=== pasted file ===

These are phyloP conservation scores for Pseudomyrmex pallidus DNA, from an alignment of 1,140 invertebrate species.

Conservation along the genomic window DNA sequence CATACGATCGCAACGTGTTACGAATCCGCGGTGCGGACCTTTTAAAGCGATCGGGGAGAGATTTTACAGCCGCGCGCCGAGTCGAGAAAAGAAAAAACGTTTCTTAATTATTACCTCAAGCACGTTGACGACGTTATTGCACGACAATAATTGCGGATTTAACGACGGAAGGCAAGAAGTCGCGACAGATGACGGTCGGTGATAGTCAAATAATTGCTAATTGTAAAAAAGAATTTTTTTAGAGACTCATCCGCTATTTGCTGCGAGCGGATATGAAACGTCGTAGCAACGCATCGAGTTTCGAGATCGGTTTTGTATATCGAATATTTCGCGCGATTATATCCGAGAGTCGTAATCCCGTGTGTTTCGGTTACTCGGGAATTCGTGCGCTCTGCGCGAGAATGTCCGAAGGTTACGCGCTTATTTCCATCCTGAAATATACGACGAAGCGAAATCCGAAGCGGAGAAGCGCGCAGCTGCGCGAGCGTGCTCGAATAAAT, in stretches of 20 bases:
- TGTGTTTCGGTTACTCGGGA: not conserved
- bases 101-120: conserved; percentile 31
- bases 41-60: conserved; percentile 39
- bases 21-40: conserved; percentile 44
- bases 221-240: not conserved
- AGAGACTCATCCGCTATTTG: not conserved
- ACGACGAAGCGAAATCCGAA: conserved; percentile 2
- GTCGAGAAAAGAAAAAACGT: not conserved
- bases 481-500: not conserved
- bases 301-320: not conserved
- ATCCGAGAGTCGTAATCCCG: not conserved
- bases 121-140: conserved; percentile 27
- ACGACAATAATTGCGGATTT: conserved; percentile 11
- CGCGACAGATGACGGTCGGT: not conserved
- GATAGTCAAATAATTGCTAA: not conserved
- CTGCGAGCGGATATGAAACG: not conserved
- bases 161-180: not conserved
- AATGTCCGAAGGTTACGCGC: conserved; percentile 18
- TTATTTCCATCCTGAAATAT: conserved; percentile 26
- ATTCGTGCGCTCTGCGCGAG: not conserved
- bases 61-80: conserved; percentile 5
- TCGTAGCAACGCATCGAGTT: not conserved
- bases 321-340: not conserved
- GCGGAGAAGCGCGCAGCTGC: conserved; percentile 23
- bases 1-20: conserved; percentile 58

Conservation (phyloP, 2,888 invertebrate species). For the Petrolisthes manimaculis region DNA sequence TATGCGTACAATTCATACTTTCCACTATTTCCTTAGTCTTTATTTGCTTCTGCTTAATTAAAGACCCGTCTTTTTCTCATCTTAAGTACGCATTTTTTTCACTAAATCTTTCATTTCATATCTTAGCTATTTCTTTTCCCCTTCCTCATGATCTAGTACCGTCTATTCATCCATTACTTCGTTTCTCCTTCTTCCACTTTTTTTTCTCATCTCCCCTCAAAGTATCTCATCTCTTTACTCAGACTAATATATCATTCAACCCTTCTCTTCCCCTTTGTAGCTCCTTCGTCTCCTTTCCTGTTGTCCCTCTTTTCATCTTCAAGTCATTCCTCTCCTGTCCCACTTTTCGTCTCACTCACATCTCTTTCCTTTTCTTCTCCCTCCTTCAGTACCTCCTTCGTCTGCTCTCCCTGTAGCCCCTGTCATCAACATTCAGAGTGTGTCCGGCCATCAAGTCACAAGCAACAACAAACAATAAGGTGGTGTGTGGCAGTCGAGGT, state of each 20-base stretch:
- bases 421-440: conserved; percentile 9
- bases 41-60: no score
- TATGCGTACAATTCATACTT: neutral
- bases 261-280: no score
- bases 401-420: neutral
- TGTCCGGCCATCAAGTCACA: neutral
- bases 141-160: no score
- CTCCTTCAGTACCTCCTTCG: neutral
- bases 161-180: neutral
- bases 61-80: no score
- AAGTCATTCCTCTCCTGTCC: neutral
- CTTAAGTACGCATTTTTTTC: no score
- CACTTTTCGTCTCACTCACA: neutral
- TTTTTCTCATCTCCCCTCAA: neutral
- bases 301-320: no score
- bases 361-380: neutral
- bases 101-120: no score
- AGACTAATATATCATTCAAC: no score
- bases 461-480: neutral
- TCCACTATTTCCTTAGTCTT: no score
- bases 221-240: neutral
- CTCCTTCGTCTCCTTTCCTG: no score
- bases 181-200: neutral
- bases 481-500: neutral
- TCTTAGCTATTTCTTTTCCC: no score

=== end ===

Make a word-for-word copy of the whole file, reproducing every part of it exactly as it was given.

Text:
These are phyloP conservation scores for Pseudomyrmex pallidus DNA, from an alignment of 1,140 invertebrate species.

Conservation along the genomic window DNA sequence CATACGATCGCAACGTGTTACGAATCCGCGGTGCGGACCTTTTAAAGCGATCGGGGAGAGATTTTACAGCCGCGCGCCGAGTCGAGAAAAGAAAAAACGTTTCTTAATTATTACCTCAAGCACGTTGACGACGTTATTGCACGACAATAATTGCGGATTTAACGACGGAAGGCAAGAAGTCGCGACAGATGACGGTCGGTGATAGTCAAATAATTGCTAATTGTAAAAAAGAATTTTTTTAGAGACTCATCCGCTATTTGCTGCGAGCGGATATGAAACGTCGTAGCAACGCATCGAGTTTCGAGATCGGTTTTGTATATCGAATATTTCGCGCGATTATATCCGAGAGTCGTAATCCCGTGTGTTTCGGTTACTCGGGAATTCGTGCGCTCTGCGCGAGAATGTCCGAAGGTTACGCGCTTATTTCCATCCTGAAATATACGACGAAGCGAAATCCGAAGCGGAGAAGCGCGCAGCTGCGCGAGCGTGCTCGAATAAAT, in stretches of 20 bases:
- TGTGTTTCGGTTACTCGGGA: not conserved
- bases 101-120: conserved; percentile 31
- bases 41-60: conserved; percentile 39
- bases 21-40: conserved; percentile 44
- bases 221-240: not conserved
- AGAGACTCATCCGCTATTTG: not conserved
- ACGACGAAGCGAAATCCGAA: conserved; percentile 2
- GTCGAGAAAAGAAAAAACGT: not conserved
- bases 481-500: not conserved
- bases 301-320: not conserved
- ATCCGAGAGTCGTAATCCCG: not conserved
- bases 121-140: conserved; percentile 27
- ACGACAATAATTGCGGATTT: conserved; percentile 11
- CGCGACAGATGACGGTCGGT: not conserved
- GATAGTCAAATAATTGCTAA: not conserved
- CTGCGAGCGGATATGAAACG: not conserved
- bases 161-180: not conserved
- AATGTCCGAAGGTTACGCGC: conserved; percentile 18
- TTATTTCCATCCTGAAATAT: conserved; percentile 26
- ATTCGTGCGCTCTGCGCGAG: not conserved
- bases 61-80: conserved; percentile 5
- TCGTAGCAACGCATCGAGTT: not conserved
- bases 321-340: not conserved
- GCGGAGAAGCGCGCAGCTGC: conserved; percentile 23
- bases 1-20: conserved; percentile 58

Conservation (phyloP, 2,888 invertebrate species). For the Petrolisthes manimaculis region DNA sequence TATGCGTACAATTCATACTTTCCACTATTTCCTTAGTCTTTATTTGCTTCTGCTTAATTAAAGACCCGTCTTTTTCTCATCTTAAGTACGCATTTTTTTCACTAAATCTTTCATTTCATATCTTAGCTATTTCTTTTCCCCTTCCTCATGATCTAGTACCGTCTATTCATCCATTACTTCGTTTCTCCTTCTTCCACTTTTTTTTCTCATCTCCCCTCAAAGTATCTCATCTCTTTACTCAGACTAATATATCATTCAACCCTTCTCTTCCCCTTTGTAGCTCCTTCGTCTCCTTTCCTGTTGTCCCTCTTTTCATCTTCAAGTCATTCCTCTCCTGTCCCACTTTTCGTCTCACTCACATCTCTTTCCTTTTCTTCTCCCTCCTTCAGTACCTCCTTCGTCTGCTCTCCCTGTAGCCCCTGTCATCAACATTCAGAGTGTGTCCGGCCATCAAGTCACAAGCAACAACAAACAATAAGGTGGTGTGTGGCAGTCGAGGT, state of each 20-base stretch:
- bases 421-440: conserved; percentile 9
- bases 41-60: no score
- TATGCGTACAATTCATACTT: neutral
- bases 261-280: no score
- bases 401-420: neutral
- TGTCCGGCCATCAAGTCACA: neutral
- bases 141-160: no score
- CTCCTTCAGTACCTCCTTCG: neutral
- bases 161-180: neutral
- bases 61-80: no score
- AAGTCATTCCTCTCCTGTCC: neutral
- CTTAAGTACGCATTTTTTTC: no score
- CACTTTTCGTCTCACTCACA: neutral
- TTTTTCTCATCTCCCCTCAA: neutral
- bases 301-320: no score
- bases 361-380: neutral
- bases 101-120: no score
- AGACTAATATATCATTCAAC: no score
- bases 461-480: neutral
- TCCACTATTTCCTTAGTCTT: no score
- bases 221-240: neutral
- CTCCTTCGTCTCCTTTCCTG: no score
- bases 181-200: neutral
- bases 481-500: neutral
- TCTTAGCTATTTCTTTTCCC: no score